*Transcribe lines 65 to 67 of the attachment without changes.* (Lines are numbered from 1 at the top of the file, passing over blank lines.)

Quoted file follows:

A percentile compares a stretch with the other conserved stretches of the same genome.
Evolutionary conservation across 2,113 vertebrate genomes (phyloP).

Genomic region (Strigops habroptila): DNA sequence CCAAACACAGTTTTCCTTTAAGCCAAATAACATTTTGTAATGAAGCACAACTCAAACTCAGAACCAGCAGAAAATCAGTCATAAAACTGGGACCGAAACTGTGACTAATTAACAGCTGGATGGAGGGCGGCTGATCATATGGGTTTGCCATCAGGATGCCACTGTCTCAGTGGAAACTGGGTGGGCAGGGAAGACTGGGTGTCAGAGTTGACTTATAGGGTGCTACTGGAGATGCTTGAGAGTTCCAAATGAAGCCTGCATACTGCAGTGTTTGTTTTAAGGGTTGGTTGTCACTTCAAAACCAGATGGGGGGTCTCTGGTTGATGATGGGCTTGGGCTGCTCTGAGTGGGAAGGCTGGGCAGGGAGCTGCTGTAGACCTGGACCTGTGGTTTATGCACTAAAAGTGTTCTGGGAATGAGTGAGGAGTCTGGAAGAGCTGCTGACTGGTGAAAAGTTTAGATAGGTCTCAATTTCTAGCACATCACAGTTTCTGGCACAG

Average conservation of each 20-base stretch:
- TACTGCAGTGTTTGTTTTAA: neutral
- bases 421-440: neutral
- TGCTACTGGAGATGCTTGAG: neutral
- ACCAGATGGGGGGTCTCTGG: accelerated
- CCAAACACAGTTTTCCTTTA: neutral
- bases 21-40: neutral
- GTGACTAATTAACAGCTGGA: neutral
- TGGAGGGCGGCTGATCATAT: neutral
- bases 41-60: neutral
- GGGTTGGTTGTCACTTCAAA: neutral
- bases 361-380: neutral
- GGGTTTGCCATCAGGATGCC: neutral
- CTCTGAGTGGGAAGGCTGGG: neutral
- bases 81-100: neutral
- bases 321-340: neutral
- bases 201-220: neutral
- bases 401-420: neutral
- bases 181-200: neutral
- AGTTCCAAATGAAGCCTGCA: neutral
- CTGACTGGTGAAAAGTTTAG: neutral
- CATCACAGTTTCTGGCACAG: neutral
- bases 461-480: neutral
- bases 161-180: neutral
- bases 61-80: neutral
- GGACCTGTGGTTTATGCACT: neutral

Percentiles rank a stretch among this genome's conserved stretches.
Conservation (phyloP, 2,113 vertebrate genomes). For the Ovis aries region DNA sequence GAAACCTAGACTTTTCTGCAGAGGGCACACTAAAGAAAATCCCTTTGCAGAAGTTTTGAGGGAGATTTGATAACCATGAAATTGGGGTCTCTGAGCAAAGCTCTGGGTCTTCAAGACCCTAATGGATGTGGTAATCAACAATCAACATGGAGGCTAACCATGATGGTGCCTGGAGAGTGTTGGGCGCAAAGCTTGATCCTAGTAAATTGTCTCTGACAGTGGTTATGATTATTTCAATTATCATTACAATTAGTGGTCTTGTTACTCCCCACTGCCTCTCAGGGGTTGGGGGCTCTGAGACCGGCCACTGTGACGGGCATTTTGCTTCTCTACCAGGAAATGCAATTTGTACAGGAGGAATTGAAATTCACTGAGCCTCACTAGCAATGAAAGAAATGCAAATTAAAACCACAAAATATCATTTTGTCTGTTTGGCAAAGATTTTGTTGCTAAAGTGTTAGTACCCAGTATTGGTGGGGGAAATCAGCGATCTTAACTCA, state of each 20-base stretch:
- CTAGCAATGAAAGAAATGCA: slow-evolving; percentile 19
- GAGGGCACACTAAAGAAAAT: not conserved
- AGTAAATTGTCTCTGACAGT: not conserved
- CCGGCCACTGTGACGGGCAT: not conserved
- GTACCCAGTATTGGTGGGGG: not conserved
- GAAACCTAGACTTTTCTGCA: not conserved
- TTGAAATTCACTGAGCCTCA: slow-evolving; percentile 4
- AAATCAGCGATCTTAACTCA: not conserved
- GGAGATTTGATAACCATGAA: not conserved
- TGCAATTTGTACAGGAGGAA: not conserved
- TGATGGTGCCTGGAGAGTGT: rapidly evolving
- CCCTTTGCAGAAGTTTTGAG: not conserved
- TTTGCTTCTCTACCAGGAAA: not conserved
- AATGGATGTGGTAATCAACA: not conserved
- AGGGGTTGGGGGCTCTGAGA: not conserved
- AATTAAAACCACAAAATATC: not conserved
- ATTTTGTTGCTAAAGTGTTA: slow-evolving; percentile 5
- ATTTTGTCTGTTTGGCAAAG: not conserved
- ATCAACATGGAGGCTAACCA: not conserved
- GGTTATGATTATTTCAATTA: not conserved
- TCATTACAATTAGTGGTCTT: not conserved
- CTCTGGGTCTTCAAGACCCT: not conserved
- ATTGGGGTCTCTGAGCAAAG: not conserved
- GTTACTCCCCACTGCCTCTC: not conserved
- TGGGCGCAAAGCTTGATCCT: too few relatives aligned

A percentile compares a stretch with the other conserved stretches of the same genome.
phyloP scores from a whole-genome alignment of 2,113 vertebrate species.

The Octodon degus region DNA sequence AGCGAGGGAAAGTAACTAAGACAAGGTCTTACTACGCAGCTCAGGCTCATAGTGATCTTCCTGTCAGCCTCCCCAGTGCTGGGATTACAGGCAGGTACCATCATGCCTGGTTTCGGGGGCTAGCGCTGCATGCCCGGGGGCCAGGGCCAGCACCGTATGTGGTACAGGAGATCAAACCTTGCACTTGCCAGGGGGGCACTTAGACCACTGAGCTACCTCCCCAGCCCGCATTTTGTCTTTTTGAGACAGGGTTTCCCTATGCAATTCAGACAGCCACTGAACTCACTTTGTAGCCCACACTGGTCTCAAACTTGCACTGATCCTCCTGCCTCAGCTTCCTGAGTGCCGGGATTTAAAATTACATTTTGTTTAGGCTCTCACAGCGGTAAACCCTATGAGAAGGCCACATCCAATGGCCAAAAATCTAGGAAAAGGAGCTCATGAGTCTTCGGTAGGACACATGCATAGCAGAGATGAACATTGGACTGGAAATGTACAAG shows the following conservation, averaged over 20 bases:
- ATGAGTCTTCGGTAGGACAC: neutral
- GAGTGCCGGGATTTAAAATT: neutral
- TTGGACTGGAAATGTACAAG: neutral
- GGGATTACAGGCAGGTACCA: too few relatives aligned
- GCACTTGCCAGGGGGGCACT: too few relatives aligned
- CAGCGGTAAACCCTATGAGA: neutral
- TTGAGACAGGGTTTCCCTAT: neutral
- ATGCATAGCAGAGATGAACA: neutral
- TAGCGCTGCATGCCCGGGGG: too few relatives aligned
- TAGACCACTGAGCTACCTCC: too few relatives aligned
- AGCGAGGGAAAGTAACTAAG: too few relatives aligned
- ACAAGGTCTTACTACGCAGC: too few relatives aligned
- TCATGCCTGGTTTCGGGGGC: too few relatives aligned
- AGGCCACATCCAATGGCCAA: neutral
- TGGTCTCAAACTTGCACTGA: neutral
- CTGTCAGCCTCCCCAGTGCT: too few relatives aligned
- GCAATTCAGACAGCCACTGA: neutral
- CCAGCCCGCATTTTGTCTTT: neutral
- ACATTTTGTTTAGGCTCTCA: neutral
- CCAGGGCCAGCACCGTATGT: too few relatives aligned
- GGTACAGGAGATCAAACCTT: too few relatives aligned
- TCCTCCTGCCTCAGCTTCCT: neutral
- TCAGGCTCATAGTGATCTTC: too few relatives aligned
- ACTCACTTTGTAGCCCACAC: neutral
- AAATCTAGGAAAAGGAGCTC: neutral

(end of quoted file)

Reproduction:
- CAGCGGTAAACCCTATGAGA: neutral
- TTGAGACAGGGTTTCCCTAT: neutral
- ATGCATAGCAGAGATGAACA: neutral